University students and local community join forces for the Grow Wild scheme
Release Date 07 October 2014
Students from the University of Reading and keen gardeners from the surrounding area came together last week to plant wild flower seeds in the University's Harris Garden in aid of the Grow Wild project.
Alongside Sir David Bell, Vice-Chancellor of the University of Reading, members of the Friends of the Harris Garden and Friends of the Earth groups joined students from the Wildlife Conservation & Ecology Society, spending the morning getting their hands dirty in order to transform 300 square metres of bare soil into what should become a riot of colourful wild flowers next spring.
Supported by the Big Lottery Fund and led by Royal Botanic Gardens, Kew, Grow Wild is a four-year programme that aims to bring people together to sow UK native wild flowers. The UK has lost 97% of wild flower meadows since the 1930s. This not only means less colour in our lives but it is impacting on populations of butterflies, bees, pollinating bugs and birds.
As research from the University of Reading's Centre for Agri-Environmental Research has found, UK bee populations are in decline, partly due to a lack of wild flowers across the British countryside, which could result in a drop in the pollination of many commercial crops worth millions of pounds to the UK economy.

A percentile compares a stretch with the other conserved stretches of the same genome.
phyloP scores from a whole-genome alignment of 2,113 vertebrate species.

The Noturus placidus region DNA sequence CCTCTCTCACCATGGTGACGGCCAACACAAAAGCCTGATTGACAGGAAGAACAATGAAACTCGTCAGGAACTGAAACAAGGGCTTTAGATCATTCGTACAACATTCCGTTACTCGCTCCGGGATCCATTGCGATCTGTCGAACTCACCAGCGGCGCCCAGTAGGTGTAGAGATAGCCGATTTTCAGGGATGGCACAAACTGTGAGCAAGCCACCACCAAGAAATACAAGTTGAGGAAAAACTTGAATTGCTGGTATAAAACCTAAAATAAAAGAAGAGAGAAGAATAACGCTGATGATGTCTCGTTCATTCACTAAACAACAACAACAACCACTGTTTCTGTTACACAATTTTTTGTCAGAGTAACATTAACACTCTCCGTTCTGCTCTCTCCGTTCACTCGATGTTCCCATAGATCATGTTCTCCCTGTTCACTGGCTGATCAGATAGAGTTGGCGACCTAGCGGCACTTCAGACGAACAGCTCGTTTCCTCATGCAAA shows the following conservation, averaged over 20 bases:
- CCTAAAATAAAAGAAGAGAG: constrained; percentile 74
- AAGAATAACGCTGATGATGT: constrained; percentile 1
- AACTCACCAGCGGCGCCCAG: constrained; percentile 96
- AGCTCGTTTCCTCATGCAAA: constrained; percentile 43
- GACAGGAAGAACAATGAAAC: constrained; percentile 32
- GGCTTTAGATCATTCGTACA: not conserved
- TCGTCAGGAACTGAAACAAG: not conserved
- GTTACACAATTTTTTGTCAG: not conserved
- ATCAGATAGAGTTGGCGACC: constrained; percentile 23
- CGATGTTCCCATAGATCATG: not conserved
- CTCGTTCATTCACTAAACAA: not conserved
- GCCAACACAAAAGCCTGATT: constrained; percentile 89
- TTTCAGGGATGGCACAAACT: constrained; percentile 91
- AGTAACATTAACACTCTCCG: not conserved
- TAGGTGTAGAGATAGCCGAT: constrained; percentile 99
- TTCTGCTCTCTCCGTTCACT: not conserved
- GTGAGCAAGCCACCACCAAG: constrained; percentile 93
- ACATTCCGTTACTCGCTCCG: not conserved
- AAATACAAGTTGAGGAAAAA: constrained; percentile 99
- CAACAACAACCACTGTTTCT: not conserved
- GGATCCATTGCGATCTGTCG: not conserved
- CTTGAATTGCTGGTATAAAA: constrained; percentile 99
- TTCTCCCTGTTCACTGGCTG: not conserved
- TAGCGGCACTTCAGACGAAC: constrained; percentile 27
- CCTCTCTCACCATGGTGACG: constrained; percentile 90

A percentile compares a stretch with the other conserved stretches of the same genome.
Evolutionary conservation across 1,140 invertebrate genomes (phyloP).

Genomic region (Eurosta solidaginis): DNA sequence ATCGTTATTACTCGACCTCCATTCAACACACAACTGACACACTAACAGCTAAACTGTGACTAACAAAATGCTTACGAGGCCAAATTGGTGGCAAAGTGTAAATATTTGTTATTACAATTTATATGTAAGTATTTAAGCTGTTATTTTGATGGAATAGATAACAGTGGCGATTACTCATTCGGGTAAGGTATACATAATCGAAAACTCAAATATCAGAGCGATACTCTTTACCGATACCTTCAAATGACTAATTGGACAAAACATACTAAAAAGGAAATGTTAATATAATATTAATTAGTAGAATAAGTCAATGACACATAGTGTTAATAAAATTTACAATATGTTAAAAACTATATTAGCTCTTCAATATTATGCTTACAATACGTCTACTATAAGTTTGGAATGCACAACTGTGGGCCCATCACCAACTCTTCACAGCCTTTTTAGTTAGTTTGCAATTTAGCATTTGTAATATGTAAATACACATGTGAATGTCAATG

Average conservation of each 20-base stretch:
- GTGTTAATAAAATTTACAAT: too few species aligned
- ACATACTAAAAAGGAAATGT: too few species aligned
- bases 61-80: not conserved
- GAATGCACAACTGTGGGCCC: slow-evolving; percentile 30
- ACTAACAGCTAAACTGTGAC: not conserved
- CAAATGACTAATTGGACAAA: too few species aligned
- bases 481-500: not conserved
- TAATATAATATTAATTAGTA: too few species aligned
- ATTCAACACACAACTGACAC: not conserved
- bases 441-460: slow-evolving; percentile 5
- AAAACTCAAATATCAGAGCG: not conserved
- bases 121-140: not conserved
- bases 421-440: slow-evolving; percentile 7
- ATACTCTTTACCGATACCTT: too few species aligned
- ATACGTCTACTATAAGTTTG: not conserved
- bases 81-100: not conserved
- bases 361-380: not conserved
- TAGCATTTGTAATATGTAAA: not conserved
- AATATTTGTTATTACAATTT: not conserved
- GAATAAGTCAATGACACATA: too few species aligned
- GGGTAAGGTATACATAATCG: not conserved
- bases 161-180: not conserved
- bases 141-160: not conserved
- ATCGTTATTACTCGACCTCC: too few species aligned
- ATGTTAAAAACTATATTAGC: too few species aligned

Giles Reynolds, Head of Grounds at the University, said: "We are delighted to be participating in the Grow Wild initiative. It is not only a vitally important project to increase the wild flower population in the UK, it is also a great way to bring students from the University together with the local community. The event proved very popular with around 40 students and 30 members of the public taking part."
Trudi Rehman, volunteer co-ordinator from the Friends of the Harris Garden said: "It is good to see the University getting involved with projects like this, and great to be invited along. The Harris Garden is already a wonderful place but I am looking forward to seeing the colourful wild flowers come through next spring."
For anyone wishing to visit the Harris Garden, the next open day will be taking place on 12 October 2014.